Distortion and Islamophobia
October 18, 2006
It's interesting and at the same time disturbing to see political
attacks against the wearing of the niqab (as
to be contrasted with the hijab)
members of the British government. Particularly in light of
the undeniable growth
of Islamophobia around the world.
While this question doesn’t
effect most Iranians, since the overwhelming majority of Iranian
Muslims don’t wear the niqab (in fact I’ve never seen
an Iranian Muslim wearing a niqab has so I’d welcome commentary
on the matter), the fact that it is evidence of growing demonization
of Muslims bears witness. A quick search on wikipedia alone reveals
the following facts.
In 2006, a
poll conducted in the UK found that 53% of people polled
feel threatened by the religion of Islam (in contrast with fundamentalist
Islamists). Only 16% of those polled believe “practically
all British Muslims are peaceful, law-abiding citizens who deplore
terrorist acts as much as anyone else.”
Islamophobia is even
higher in the US. A 2006 Gallup survey of American public opinion
found that “many Americans harbor
strong bias against U.S. Muslims.” The numbers are not only
stark, but disturbing:
1. 22% say they would not like to have a
Muslim as a neighbor.
2. 34% believe U.S. Muslims support al-Qaeda.
3. 49% believe U.S. Muslims are loyal to the United States.
4. 39% advocate that U.S. Muslims should carry special ID
often forget, but as Doudou
Diène, Special Rapporteur on contemporary forms of
racism, racial discrimination, xenophobia, warns us; even the
row over the Danish cartoons depicting the Prophet Muhammad are less
about tenets on Islam which prohibit such depictions, but more
about the Islamophic ideologies which led to those depictions.
can we at all deny the fact that a large number of Iranians living
outside of Iran harbor generally prejudicial attitudes toward
Muslims, especially practicing Iranian Muslims.
aside, for a moment, I think its worth noting that this issue
concerning the niqab is not one unique to the West or
to this time.
During my time in Cairo, security officials who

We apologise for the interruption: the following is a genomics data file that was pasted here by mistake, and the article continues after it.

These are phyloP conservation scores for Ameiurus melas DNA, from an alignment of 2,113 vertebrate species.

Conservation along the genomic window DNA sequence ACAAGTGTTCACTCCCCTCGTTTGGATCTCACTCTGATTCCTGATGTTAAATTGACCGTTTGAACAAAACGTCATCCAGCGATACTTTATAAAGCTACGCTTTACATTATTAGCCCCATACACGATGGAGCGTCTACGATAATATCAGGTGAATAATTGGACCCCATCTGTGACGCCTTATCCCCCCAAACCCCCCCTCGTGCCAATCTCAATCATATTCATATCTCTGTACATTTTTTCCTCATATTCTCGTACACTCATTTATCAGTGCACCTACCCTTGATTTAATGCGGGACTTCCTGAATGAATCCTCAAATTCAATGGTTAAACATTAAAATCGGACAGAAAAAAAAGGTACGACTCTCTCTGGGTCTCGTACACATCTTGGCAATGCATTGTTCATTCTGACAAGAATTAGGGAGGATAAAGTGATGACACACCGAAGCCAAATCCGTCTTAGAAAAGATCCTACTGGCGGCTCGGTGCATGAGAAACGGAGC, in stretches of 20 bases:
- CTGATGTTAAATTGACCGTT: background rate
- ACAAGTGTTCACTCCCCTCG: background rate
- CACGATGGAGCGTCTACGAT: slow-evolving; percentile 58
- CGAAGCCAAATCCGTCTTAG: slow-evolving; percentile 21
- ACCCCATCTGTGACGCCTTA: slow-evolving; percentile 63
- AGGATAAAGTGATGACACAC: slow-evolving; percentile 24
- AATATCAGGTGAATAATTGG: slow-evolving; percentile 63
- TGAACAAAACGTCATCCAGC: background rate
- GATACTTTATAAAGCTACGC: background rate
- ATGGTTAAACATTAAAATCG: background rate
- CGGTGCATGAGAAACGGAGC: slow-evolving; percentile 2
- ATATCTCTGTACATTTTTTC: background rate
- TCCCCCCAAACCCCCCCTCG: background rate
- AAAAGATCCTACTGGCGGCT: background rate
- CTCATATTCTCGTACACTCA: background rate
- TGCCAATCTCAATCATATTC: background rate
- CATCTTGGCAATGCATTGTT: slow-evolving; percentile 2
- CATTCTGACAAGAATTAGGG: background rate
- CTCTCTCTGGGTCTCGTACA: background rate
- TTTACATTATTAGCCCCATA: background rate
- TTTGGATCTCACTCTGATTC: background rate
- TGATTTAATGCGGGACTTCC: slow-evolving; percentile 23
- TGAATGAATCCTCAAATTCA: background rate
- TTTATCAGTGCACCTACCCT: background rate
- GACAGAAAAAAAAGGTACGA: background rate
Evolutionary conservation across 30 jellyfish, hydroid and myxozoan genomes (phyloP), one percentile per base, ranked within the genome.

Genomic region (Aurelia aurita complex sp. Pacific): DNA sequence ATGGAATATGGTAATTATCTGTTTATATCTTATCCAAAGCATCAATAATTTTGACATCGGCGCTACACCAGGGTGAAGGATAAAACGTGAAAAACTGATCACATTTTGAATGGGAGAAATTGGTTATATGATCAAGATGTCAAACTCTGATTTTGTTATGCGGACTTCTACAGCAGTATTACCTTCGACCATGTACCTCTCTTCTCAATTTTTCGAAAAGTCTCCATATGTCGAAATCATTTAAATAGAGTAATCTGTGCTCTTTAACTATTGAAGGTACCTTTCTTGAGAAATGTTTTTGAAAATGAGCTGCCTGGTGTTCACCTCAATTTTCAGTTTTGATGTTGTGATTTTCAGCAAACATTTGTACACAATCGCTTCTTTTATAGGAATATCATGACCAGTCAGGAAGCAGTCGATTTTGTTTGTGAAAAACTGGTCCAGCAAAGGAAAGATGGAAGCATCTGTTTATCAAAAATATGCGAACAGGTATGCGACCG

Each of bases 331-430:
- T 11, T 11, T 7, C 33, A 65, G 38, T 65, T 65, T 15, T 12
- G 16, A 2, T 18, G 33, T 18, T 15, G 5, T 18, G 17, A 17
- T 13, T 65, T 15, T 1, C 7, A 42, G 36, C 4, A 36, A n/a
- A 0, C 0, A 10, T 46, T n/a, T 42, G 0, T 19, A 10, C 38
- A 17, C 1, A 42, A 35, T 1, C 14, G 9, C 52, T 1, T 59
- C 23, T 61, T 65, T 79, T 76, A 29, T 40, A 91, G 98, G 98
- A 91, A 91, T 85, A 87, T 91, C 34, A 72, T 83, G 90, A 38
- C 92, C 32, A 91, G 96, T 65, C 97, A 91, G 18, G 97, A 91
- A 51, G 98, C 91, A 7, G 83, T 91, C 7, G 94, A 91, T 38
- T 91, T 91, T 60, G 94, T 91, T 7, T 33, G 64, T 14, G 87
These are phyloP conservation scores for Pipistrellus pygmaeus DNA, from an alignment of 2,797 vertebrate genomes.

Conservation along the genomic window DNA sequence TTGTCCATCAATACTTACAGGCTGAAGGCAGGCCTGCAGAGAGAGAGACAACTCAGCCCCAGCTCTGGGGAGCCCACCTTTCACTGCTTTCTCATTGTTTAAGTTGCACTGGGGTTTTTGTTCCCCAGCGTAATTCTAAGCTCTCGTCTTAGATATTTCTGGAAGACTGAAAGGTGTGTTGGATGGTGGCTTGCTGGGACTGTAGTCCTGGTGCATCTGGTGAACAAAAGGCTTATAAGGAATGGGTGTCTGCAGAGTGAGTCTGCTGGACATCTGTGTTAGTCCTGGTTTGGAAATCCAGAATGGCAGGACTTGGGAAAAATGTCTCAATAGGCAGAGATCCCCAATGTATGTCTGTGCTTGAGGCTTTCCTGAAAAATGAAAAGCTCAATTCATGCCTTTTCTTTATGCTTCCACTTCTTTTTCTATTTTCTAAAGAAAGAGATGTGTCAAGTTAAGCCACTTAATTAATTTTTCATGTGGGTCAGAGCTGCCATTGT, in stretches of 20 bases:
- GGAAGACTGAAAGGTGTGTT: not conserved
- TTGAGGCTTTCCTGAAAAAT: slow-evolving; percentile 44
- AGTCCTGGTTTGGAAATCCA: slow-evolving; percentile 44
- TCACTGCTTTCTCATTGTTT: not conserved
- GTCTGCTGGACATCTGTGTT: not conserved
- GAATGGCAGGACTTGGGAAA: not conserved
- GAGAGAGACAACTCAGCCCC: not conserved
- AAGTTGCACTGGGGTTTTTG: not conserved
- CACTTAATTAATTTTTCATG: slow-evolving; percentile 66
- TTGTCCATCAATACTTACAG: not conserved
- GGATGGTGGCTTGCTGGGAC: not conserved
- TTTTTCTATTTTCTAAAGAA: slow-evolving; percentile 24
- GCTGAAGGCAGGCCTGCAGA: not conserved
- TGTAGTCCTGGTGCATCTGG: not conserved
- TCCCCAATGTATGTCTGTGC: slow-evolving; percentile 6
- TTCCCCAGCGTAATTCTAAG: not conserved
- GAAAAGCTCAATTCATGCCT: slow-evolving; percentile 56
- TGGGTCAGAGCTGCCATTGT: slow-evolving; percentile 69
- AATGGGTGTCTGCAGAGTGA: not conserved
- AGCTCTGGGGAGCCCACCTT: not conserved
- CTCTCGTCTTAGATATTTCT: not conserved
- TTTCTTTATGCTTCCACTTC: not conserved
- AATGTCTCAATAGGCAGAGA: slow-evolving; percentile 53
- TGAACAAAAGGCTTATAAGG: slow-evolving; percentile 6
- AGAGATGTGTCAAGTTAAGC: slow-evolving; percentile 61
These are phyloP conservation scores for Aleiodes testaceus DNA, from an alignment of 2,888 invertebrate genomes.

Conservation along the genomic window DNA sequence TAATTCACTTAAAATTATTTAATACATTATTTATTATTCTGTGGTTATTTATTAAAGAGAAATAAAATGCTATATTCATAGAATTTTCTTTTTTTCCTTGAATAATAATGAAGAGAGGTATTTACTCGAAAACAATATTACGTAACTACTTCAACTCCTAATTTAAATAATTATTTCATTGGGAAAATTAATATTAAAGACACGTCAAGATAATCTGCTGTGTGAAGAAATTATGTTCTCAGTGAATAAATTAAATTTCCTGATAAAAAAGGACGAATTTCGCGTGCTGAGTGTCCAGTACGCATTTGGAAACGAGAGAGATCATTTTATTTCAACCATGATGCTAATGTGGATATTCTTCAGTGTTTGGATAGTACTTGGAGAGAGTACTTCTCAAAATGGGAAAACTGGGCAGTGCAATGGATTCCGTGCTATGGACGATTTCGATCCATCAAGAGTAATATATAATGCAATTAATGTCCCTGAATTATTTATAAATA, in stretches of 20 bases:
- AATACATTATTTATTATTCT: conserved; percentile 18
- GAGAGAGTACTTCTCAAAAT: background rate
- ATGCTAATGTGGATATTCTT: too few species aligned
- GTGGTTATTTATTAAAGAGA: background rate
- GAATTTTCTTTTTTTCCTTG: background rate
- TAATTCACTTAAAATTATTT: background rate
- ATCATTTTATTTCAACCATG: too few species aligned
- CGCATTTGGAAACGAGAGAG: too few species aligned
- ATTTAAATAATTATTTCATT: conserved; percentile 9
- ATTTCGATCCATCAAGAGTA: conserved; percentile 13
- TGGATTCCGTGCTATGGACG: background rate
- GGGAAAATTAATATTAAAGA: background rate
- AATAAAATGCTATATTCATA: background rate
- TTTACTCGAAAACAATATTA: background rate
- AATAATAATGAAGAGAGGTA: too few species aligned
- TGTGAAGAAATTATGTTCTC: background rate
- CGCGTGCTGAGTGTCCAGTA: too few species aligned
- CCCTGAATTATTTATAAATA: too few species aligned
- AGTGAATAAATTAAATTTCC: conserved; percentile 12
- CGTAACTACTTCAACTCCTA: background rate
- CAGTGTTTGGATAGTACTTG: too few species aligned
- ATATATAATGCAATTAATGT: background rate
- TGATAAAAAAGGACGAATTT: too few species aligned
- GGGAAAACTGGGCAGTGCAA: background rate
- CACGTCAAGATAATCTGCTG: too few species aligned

guarded the gates to the American University in Cairo eventually
in enacting rules which would require women in a niqab to
show their face in order to gain entry on campuses. Security
had complained that they could not ensure the security
of students without being able to clearly identify students
Given the serious threats of terrorism posed to the
particularly because of the ongoing war in Iraq, university
officials changed their policies requiring women to show their
entering the campus.
Despite this limited application, however,
the change in law spurred an entire debate on the implications
the niqab has on the environment
For example, a number of professors I spoke to, both
foreign and Egyptian, stated that women wearing the niqab inhibit
their capacity to teach students in the class. They argued, much
like Jack Straw noted, that the presence of a woman robed in
black from head to toe is a disturbing and uncomfortable site.
because the same women who wear niqab also feel they are prohibited
from speaking in front of men, women who wear niqab would
not participate in class, work in groups, ask questions, or do
The point is that there are some legitimate issues
behind the niqab. Issues which extend beyond their religious
propriety (which is
highly questionable in my mind) but that concern their compatibility
with fundamental tenets of social and political lives.
these issues can be highly distorted and manipulated by current
trends of Islamophobia which clearly pervade the Western world
and amongst the Iranian Diaspora, and thus should be addressed
carefully, rather then recklessly
as evidenced by the conduct of both Jack
Straw and Tony Blair. Comment
Nema Milaninia is a law student at UC Hastings College of Law, executive editor of the International Studies Journal, and editor of the group blog IranianTruth.com